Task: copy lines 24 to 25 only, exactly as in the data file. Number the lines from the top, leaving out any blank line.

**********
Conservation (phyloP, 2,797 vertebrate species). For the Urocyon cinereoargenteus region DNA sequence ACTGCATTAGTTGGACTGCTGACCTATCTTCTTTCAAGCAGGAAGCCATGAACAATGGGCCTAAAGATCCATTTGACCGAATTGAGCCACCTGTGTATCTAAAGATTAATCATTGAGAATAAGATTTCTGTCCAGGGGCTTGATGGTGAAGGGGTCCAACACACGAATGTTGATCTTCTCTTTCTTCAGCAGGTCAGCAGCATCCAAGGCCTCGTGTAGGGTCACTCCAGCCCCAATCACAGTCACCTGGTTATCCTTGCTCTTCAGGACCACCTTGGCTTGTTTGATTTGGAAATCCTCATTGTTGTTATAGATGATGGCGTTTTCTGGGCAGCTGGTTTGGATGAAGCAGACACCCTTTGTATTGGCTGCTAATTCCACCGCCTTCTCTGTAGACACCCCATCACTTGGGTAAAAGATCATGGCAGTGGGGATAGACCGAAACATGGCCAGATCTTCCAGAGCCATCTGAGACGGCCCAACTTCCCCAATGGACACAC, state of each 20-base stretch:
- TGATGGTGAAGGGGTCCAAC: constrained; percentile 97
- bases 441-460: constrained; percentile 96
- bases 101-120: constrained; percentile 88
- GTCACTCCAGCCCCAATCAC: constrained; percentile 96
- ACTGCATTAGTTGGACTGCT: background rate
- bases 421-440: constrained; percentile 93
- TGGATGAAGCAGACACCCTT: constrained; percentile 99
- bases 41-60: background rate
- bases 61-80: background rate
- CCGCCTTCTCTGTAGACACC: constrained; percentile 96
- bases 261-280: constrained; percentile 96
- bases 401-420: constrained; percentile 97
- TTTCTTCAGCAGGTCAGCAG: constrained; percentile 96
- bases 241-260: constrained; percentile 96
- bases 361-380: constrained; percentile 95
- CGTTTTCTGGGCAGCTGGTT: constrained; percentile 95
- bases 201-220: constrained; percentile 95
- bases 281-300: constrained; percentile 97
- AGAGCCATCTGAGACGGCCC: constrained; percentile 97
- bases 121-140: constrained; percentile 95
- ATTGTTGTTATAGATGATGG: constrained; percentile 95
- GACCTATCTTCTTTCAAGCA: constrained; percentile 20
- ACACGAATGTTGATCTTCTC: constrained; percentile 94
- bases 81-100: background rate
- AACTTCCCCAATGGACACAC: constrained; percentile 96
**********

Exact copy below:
- ACACGAATGTTGATCTTCTC: constrained; percentile 94
- bases 81-100: background rate